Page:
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seemed to share was the fact that they had emigrated from Haiti. We all had theories. I was most interested in why tuberculosis was not confined to the lungs, as is usually the case, but rather spread throughout the body. Art P., who knew a lot about tuberculosis, was not impressed with this. He thought disseminated tuberculosis was always more common in younger populations. Danny was interested in how malnutrition might explain what was happening. Mark and Gordon were more interested in the various kinds of unusual infections.

We decided to review all Haitian admissions during the previous year according to a clinical research protocol. In addition to tuberculosis, several unusual infections were documented. Strangely, a single patient frequently had more than one unusual infection. Some patients received an autopsy after they died. We were surprised to find that what we had assumed to be tuberculosis was frequently a parasitic infection of the brain. Suddenly, our pathologists became interested.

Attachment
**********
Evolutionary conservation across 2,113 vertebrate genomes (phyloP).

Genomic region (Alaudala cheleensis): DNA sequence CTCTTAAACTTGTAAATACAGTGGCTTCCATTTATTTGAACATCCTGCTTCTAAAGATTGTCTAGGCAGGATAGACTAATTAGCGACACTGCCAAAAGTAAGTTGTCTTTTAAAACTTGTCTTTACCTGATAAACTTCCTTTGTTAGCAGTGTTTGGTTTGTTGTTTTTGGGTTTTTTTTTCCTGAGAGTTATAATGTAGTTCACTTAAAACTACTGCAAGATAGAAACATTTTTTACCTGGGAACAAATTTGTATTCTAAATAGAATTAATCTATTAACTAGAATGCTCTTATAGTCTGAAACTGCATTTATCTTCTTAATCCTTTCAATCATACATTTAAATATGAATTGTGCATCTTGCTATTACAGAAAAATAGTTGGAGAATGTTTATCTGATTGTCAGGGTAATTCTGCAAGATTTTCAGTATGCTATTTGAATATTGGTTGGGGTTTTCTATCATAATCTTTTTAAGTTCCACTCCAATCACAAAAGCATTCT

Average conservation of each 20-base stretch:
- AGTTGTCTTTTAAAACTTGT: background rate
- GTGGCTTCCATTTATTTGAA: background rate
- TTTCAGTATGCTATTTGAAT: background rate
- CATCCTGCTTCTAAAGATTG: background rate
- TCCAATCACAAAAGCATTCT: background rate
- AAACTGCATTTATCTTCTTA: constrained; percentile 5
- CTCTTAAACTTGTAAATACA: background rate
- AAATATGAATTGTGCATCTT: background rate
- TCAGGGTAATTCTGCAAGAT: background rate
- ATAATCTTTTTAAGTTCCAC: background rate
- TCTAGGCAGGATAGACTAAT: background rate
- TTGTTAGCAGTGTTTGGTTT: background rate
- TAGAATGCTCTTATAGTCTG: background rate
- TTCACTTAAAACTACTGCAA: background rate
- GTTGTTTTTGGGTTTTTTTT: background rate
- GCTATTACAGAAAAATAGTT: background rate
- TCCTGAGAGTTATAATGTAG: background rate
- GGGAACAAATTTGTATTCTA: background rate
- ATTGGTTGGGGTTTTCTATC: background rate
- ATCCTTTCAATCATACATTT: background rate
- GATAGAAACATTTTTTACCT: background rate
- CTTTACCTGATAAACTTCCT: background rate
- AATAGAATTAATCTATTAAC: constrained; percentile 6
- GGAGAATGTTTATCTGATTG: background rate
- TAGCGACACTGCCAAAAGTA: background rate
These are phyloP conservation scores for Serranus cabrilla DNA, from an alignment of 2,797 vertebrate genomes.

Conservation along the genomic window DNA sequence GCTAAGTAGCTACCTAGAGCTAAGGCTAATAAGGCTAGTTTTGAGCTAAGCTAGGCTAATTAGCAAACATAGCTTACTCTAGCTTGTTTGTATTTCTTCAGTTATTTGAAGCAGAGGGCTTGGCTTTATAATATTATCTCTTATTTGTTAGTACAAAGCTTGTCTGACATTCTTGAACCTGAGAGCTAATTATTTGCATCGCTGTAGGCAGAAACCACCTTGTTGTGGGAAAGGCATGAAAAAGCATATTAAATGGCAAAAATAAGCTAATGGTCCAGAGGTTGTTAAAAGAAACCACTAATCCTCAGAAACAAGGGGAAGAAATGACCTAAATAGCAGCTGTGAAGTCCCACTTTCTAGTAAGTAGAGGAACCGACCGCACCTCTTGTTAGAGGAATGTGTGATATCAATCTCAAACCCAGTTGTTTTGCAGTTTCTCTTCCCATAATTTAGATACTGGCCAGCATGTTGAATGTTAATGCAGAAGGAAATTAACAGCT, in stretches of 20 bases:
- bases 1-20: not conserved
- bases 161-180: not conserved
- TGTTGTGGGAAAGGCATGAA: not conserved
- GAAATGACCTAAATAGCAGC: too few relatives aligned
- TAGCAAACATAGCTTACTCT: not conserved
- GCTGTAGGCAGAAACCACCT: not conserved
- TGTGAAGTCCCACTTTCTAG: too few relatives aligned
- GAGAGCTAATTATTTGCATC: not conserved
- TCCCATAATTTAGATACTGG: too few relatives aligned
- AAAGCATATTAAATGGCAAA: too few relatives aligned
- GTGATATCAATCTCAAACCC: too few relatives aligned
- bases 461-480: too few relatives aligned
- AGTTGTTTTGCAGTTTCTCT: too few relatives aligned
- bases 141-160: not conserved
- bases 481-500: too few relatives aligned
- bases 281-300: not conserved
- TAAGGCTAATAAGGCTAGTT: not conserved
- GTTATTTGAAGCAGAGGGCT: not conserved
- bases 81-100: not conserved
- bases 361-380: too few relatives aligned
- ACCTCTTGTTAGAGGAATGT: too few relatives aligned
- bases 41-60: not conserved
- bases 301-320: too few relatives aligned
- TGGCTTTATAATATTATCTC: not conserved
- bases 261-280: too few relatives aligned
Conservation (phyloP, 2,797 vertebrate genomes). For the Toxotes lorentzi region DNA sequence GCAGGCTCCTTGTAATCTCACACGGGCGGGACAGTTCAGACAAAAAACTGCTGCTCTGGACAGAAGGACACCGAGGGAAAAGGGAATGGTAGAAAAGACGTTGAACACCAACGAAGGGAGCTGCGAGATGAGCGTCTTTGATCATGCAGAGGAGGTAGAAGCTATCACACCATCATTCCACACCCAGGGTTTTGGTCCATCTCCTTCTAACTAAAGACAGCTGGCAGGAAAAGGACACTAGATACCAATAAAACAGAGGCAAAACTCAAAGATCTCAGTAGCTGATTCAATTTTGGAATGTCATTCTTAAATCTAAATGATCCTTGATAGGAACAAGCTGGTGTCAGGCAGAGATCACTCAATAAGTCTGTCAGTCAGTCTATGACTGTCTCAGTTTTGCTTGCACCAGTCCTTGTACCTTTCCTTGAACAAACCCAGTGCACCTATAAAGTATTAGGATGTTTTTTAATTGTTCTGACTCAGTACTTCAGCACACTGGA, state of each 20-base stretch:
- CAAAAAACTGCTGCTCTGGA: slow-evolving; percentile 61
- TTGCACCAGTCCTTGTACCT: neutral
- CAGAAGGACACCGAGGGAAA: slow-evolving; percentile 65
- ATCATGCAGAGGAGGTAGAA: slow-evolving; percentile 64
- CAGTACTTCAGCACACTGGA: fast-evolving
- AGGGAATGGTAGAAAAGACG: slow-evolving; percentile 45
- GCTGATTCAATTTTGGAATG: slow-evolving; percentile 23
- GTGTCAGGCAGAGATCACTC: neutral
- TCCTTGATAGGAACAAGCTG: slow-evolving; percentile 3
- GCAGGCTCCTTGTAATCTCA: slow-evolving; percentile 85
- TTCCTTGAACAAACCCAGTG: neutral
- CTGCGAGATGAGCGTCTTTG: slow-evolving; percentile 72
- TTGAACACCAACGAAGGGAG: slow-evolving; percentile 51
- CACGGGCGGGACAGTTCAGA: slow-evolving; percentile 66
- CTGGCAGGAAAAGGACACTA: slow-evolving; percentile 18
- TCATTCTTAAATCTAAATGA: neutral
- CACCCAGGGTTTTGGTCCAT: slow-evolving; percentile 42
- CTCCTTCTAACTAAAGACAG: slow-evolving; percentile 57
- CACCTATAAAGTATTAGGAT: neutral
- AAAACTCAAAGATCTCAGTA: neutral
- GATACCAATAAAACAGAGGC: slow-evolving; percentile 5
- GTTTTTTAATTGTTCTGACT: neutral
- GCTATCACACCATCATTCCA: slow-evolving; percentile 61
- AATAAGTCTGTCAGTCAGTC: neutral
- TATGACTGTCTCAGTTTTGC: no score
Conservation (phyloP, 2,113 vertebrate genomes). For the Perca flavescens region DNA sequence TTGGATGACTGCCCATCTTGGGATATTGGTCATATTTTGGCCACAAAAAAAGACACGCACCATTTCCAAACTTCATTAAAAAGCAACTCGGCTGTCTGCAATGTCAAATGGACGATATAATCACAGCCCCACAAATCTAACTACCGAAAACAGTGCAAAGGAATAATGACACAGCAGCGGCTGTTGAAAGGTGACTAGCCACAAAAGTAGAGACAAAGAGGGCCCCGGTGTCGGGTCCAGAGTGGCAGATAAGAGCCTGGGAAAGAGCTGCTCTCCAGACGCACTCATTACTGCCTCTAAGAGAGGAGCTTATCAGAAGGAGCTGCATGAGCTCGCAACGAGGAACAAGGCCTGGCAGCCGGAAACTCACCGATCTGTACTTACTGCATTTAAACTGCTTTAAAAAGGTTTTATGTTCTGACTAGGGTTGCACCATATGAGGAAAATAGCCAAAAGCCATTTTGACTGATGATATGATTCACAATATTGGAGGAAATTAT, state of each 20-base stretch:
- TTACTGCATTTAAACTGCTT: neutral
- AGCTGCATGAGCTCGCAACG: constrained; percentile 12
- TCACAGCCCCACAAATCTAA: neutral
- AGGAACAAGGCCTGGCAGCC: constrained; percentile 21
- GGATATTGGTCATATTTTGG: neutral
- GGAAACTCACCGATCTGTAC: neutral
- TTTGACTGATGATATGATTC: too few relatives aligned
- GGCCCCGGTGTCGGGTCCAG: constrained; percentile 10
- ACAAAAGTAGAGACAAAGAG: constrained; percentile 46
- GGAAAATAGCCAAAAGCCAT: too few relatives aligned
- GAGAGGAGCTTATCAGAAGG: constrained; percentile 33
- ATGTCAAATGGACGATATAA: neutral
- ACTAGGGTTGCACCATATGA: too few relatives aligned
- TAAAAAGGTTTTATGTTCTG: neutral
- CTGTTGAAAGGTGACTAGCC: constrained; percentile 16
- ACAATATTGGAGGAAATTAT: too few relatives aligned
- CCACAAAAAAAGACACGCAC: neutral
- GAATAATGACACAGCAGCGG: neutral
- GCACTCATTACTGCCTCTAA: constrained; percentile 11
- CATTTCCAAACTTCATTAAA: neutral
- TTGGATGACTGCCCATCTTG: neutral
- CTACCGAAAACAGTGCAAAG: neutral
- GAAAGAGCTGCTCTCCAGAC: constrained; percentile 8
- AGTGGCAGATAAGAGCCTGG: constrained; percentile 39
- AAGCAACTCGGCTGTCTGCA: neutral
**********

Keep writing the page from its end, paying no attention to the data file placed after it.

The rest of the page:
New information began falling into place. Fungal infections of the central nervous system, other infections that usually affect only cancer patients receiving chemotherapy, and disseminated viral infections were discovered by our review. My focus on the question of tuberculosis clearly was too narrow. Our patients were behaving as if their immune systems weren’t working. Our suspicions grew further when the pathologists began reporting pneumocystis in biopsy and autopsy specimens. Pneumocystis is an amoeba-like organism that only infects patients with weakened immune systems. The Haitian AIDS mystery began to unfold.



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